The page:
SIOUX CITY -- The Sioux City Relays will induct one of its most accomplished classes into the Hall of Fame in recent memory Friday. Megan Glisar-Wegher, Tyler Mulder and Darwin Vande Hoef comprise the three-member class that shined on some of the sport's biggest stages.
Glisar-Wegher, who starred at Sergeant Bluff-Luton, became the first Iowa girl ever to win four consecutive state high jump titles, completing that reign as a senior in 2009. She would go on to capture a NAIA national championship for Morningside in 2012 before transferring to the NCAA Division I program at the University of South Dakota.
“Winning the high jump title my freshman year of high school gave me confidence to perform at the highest level which continued on throughout high school and my college years,” Glisar-Wegher said. “During my college athletic career, I looked forward to jumping at this meet in front of family, friends, and the hometown crowd.”
A three-sport athlete for the Warriors, garnering all-conference laurels in volleyball and basketball, she added four straight Sioux City Relays high jump wins to her four-peat at the state meet. Meanwhile, she qualified for a whopping 15 state meet events over four seasons, one shy of the maximum, setting school records in the 200 and 400 sprints as well as two relays.
“All of my athletic accomplishments gave me something to look back on and be proud of,” she said. “I am proud to have been able to represent the schools I competed for at such great athletic events, while performing at the highest level in the country.”
Glisar-Wegher is also being inducted into the Iowa High School Girls Athletic Union Track and Field Hall of Fame at the state track meet in May.
As a senior at Unity Christian High School in Orange City, Mulder dominated the Sioux City Relays’ open 800, winning by nearly five seconds. He would go on to help lead the Unity sprint medley relay team to a convincing victory in 3:36.65.
“Our team really wanted to get our medley qualifier to the Drake Relays so we had one last chance to do it and we ended up setting the meet record that I believe stood for some time,” he said. “On top of that I was able to set my personal best time of the year at that point running 1:56 to set the meet record in that as well.”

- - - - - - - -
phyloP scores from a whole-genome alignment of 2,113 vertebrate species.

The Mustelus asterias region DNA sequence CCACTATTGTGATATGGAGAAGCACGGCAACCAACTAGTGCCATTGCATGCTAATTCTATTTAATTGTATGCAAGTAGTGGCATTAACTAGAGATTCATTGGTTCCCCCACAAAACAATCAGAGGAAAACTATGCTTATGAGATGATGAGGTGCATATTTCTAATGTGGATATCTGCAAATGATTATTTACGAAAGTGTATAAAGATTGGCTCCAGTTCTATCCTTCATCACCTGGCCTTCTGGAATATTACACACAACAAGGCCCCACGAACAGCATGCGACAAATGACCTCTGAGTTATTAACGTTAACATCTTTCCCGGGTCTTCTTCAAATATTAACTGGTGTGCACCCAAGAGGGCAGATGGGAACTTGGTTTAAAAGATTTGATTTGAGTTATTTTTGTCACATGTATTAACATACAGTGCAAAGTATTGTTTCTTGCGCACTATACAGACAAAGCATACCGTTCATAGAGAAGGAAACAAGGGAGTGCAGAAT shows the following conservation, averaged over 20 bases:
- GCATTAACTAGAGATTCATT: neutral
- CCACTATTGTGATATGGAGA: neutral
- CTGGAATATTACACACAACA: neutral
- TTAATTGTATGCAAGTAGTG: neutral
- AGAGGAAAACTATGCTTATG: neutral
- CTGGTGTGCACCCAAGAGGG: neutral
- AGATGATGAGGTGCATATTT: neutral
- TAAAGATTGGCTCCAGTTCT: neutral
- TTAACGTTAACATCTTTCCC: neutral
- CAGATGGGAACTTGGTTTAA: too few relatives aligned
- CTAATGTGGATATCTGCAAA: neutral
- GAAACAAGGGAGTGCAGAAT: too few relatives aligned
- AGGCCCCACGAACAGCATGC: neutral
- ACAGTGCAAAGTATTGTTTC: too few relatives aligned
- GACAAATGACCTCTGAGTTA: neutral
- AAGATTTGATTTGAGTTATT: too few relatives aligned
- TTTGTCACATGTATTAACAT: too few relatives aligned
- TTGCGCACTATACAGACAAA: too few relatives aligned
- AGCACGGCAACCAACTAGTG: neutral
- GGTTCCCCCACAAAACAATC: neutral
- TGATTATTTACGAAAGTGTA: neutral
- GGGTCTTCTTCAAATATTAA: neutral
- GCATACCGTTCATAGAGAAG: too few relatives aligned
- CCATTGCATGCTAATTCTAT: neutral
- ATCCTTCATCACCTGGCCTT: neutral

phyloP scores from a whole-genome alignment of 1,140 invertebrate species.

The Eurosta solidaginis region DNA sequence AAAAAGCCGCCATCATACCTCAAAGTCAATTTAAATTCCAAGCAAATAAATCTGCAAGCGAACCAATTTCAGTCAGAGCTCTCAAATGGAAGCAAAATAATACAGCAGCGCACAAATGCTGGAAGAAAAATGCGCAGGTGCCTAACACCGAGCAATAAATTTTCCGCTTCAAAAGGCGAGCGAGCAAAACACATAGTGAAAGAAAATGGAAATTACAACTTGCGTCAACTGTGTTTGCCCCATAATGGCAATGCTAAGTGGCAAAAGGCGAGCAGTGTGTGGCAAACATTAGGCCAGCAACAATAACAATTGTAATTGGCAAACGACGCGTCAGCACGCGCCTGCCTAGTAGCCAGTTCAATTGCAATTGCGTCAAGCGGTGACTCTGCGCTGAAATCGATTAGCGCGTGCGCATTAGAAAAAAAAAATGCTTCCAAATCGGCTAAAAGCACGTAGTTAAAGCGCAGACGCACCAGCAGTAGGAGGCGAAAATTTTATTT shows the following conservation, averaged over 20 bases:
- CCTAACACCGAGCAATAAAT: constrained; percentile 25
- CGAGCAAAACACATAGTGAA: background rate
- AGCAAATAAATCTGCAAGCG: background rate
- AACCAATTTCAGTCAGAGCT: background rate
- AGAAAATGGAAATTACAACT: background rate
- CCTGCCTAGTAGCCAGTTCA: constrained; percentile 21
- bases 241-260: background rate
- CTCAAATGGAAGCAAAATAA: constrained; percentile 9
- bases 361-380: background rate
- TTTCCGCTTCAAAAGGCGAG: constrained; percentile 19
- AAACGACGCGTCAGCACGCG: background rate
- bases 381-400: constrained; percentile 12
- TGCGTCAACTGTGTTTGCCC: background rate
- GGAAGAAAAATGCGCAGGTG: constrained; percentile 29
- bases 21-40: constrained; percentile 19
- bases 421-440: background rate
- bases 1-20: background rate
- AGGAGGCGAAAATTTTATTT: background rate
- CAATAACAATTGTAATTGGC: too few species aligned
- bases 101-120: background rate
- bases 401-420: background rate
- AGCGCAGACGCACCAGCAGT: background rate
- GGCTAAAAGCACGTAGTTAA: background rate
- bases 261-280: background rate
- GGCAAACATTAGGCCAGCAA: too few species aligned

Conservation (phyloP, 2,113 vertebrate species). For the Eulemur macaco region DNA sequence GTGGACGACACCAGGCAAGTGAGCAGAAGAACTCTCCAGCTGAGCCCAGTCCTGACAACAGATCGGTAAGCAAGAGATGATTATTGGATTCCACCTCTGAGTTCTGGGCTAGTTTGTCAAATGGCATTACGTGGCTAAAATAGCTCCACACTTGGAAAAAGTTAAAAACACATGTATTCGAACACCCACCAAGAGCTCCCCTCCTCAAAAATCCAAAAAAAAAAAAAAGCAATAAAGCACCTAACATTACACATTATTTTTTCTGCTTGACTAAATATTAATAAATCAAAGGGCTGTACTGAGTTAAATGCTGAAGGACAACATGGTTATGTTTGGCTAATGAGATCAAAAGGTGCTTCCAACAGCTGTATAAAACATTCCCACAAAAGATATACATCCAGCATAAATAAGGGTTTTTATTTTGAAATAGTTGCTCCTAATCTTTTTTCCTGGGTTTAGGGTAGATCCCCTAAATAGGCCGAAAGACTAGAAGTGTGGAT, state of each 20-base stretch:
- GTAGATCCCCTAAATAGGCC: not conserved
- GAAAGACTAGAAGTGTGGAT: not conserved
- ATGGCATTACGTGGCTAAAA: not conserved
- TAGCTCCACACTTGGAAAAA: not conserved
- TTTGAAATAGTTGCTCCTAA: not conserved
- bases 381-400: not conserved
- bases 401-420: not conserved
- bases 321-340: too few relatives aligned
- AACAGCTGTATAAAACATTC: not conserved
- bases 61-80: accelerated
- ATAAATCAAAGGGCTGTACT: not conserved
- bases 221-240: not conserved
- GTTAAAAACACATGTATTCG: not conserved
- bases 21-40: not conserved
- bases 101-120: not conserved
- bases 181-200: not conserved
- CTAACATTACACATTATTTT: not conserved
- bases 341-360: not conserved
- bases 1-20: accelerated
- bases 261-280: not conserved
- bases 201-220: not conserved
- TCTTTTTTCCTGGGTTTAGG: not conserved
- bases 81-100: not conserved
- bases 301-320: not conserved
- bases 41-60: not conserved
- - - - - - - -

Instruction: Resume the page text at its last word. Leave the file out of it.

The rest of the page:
Mulder went on to become a an eight-time NCAA Division I All-American, a national champion in the 800 and then a professional competing internationally for eight years (2009-16). Mulder’s best of 1:44.34 in the 800 is more than 10 seconds faster than the 1:54.79 that earned him the state’s Class 2A title as a prep senior, breaking the 2A state record at that time.
“Looking back on my athletic career, I had a good career and I always trained knowing I had given everything I had to do the best I could do and not have any doubts that I couldn’t have done much better,” he said. “To become an NCAA champion is never something I thought of as a young high school athlete, let alone get the opportunity to run pro and travel the world. Track has taken me to some pretty special places and left me with a lot of positive memories. “
The current track and cross country coach at Hawkeye College in Waterloo, Iowa, Mulder went on to win a national title in the 800 at the University of Northern Iowa in 2008.
Vande Hoef, a Rock Valley, Iowa native, was a three-time state high jump champion with a mark of 7 feet, 2 inches that still reigns as the state's second-best all-time. He is the only three-event winner in Drake Relays boys history taking both hurdle events along with the high jump.
He would earn All-American honors at Iowa State in the high jump clearing 7-2.5 and would later become an accomplished decathlete.
“My sophomore year in 1987, I jumped a personal best 6-6 to not only win the Relays, but to break my school record as well,” Vande Hoef said. “I feel like this was the moment when I realized I could achieve some bigger things in the high jump. I went on to win the state meet that year with a jump of 6-10, but I feel like it all started at the Sioux City Relays that year.”